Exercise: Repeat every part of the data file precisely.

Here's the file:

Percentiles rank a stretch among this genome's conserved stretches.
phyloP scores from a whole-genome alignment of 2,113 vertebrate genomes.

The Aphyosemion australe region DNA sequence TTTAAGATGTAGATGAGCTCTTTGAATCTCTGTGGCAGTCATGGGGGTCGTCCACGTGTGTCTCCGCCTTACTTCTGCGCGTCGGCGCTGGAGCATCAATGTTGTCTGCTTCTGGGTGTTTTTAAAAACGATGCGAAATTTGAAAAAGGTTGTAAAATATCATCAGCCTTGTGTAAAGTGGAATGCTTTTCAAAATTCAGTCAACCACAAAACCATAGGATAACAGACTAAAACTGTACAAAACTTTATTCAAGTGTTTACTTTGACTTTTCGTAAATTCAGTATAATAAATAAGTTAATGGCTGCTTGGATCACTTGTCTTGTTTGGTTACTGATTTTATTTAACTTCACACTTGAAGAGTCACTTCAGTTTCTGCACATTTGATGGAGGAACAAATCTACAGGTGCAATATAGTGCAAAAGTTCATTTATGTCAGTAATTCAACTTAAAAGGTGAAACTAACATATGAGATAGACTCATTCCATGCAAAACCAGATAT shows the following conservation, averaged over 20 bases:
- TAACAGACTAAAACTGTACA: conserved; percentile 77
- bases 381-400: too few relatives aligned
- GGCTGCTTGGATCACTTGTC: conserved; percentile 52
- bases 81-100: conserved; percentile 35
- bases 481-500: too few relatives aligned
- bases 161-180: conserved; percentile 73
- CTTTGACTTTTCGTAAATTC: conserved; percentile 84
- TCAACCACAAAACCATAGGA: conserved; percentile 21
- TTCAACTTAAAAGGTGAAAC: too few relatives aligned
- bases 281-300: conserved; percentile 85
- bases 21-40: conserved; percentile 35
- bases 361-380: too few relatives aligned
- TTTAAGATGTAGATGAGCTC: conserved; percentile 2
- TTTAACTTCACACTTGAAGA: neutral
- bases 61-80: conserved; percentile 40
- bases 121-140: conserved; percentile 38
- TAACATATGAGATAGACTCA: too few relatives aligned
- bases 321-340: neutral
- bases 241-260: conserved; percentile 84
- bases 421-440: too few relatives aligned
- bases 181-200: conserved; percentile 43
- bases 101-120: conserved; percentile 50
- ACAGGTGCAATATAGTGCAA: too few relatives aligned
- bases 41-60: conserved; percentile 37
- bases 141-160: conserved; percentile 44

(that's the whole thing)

Percentiles rank a stretch among this genome's conserved stretches.
phyloP scores from a whole-genome alignment of 2,113 vertebrate genomes.

The Aphyosemion australe region DNA sequence TTTAAGATGTAGATGAGCTCTTTGAATCTCTGTGGCAGTCATGGGGGTCGTCCACGTGTGTCTCCGCCTTACTTCTGCGCGTCGGCGCTGGAGCATCAATGTTGTCTGCTTCTGGGTGTTTTTAAAAACGATGCGAAATTTGAAAAAGGTTGTAAAATATCATCAGCCTTGTGTAAAGTGGAATGCTTTTCAAAATTCAGTCAACCACAAAACCATAGGATAACAGACTAAAACTGTACAAAACTTTATTCAAGTGTTTACTTTGACTTTTCGTAAATTCAGTATAATAAATAAGTTAATGGCTGCTTGGATCACTTGTCTTGTTTGGTTACTGATTTTATTTAACTTCACACTTGAAGAGTCACTTCAGTTTCTGCACATTTGATGGAGGAACAAATCTACAGGTGCAATATAGTGCAAAAGTTCATTTATGTCAGTAATTCAACTTAAAAGGTGAAACTAACATATGAGATAGACTCATTCCATGCAAAACCAGATAT shows the following conservation, averaged over 20 bases:
- TAACAGACTAAAACTGTACA: conserved; percentile 77
- bases 381-400: too few relatives aligned
- GGCTGCTTGGATCACTTGTC: conserved; percentile 52
- bases 81-100: conserved; percentile 35
- bases 481-500: too few relatives aligned
- bases 161-180: conserved; percentile 73
- CTTTGACTTTTCGTAAATTC: conserved; percentile 84
- TCAACCACAAAACCATAGGA: conserved; percentile 21
- TTCAACTTAAAAGGTGAAAC: too few relatives aligned
- bases 281-300: conserved; percentile 85
- bases 21-40: conserved; percentile 35
- bases 361-380: too few relatives aligned
- TTTAAGATGTAGATGAGCTC: conserved; percentile 2
- TTTAACTTCACACTTGAAGA: neutral
- bases 61-80: conserved; percentile 40
- bases 121-140: conserved; percentile 38
- TAACATATGAGATAGACTCA: too few relatives aligned
- bases 321-340: neutral
- bases 241-260: conserved; percentile 84
- bases 421-440: too few relatives aligned
- bases 181-200: conserved; percentile 43
- bases 101-120: conserved; percentile 50
- ACAGGTGCAATATAGTGCAA: too few relatives aligned
- bases 41-60: conserved; percentile 37
- bases 141-160: conserved; percentile 44